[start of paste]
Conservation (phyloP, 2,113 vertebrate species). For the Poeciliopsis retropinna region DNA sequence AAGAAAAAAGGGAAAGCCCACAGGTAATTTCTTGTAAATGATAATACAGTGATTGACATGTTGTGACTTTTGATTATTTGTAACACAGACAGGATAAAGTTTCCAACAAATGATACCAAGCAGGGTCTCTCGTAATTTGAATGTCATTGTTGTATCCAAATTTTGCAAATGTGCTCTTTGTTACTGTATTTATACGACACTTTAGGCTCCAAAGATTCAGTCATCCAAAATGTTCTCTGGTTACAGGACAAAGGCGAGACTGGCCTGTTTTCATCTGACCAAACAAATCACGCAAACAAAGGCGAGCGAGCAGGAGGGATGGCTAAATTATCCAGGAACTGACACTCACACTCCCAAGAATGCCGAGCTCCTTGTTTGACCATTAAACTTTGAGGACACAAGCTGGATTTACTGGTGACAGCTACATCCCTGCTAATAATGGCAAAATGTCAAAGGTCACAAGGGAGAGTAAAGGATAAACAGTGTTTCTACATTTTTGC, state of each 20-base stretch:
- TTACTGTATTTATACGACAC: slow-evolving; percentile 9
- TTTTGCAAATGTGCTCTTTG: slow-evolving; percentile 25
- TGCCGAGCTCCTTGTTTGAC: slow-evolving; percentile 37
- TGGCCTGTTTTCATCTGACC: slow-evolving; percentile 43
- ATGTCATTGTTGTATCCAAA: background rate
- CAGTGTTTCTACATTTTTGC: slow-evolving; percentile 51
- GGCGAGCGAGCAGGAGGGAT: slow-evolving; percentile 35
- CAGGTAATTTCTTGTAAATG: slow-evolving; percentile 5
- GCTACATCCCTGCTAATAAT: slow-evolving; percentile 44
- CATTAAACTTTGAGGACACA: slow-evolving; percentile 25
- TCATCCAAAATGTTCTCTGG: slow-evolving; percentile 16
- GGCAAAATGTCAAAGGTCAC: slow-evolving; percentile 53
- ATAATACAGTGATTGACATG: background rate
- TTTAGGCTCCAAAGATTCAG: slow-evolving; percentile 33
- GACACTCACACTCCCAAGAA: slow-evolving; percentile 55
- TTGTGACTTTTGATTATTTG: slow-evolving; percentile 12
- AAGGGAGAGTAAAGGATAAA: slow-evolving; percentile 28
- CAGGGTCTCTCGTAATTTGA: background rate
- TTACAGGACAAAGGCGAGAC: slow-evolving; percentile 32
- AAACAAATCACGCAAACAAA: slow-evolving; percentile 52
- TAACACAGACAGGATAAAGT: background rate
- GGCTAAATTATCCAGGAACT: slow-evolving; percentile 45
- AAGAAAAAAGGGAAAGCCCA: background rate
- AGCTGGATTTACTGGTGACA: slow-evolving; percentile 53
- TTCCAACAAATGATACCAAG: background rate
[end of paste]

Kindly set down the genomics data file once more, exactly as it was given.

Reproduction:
Conservation (phyloP, 2,113 vertebrate species). For the Poeciliopsis retropinna region DNA sequence AAGAAAAAAGGGAAAGCCCACAGGTAATTTCTTGTAAATGATAATACAGTGATTGACATGTTGTGACTTTTGATTATTTGTAACACAGACAGGATAAAGTTTCCAACAAATGATACCAAGCAGGGTCTCTCGTAATTTGAATGTCATTGTTGTATCCAAATTTTGCAAATGTGCTCTTTGTTACTGTATTTATACGACACTTTAGGCTCCAAAGATTCAGTCATCCAAAATGTTCTCTGGTTACAGGACAAAGGCGAGACTGGCCTGTTTTCATCTGACCAAACAAATCACGCAAACAAAGGCGAGCGAGCAGGAGGGATGGCTAAATTATCCAGGAACTGACACTCACACTCCCAAGAATGCCGAGCTCCTTGTTTGACCATTAAACTTTGAGGACACAAGCTGGATTTACTGGTGACAGCTACATCCCTGCTAATAATGGCAAAATGTCAAAGGTCACAAGGGAGAGTAAAGGATAAACAGTGTTTCTACATTTTTGC, state of each 20-base stretch:
- TTACTGTATTTATACGACAC: slow-evolving; percentile 9
- TTTTGCAAATGTGCTCTTTG: slow-evolving; percentile 25
- TGCCGAGCTCCTTGTTTGAC: slow-evolving; percentile 37
- TGGCCTGTTTTCATCTGACC: slow-evolving; percentile 43
- ATGTCATTGTTGTATCCAAA: background rate
- CAGTGTTTCTACATTTTTGC: slow-evolving; percentile 51
- GGCGAGCGAGCAGGAGGGAT: slow-evolving; percentile 35
- CAGGTAATTTCTTGTAAATG: slow-evolving; percentile 5
- GCTACATCCCTGCTAATAAT: slow-evolving; percentile 44
- CATTAAACTTTGAGGACACA: slow-evolving; percentile 25
- TCATCCAAAATGTTCTCTGG: slow-evolving; percentile 16
- GGCAAAATGTCAAAGGTCAC: slow-evolving; percentile 53
- ATAATACAGTGATTGACATG: background rate
- TTTAGGCTCCAAAGATTCAG: slow-evolving; percentile 33
- GACACTCACACTCCCAAGAA: slow-evolving; percentile 55
- TTGTGACTTTTGATTATTTG: slow-evolving; percentile 12
- AAGGGAGAGTAAAGGATAAA: slow-evolving; percentile 28
- CAGGGTCTCTCGTAATTTGA: background rate
- TTACAGGACAAAGGCGAGAC: slow-evolving; percentile 32
- AAACAAATCACGCAAACAAA: slow-evolving; percentile 52
- TAACACAGACAGGATAAAGT: background rate
- GGCTAAATTATCCAGGAACT: slow-evolving; percentile 45
- AAGAAAAAAGGGAAAGCCCA: background rate
- AGCTGGATTTACTGGTGACA: slow-evolving; percentile 53
- TTCCAACAAATGATACCAAG: background rate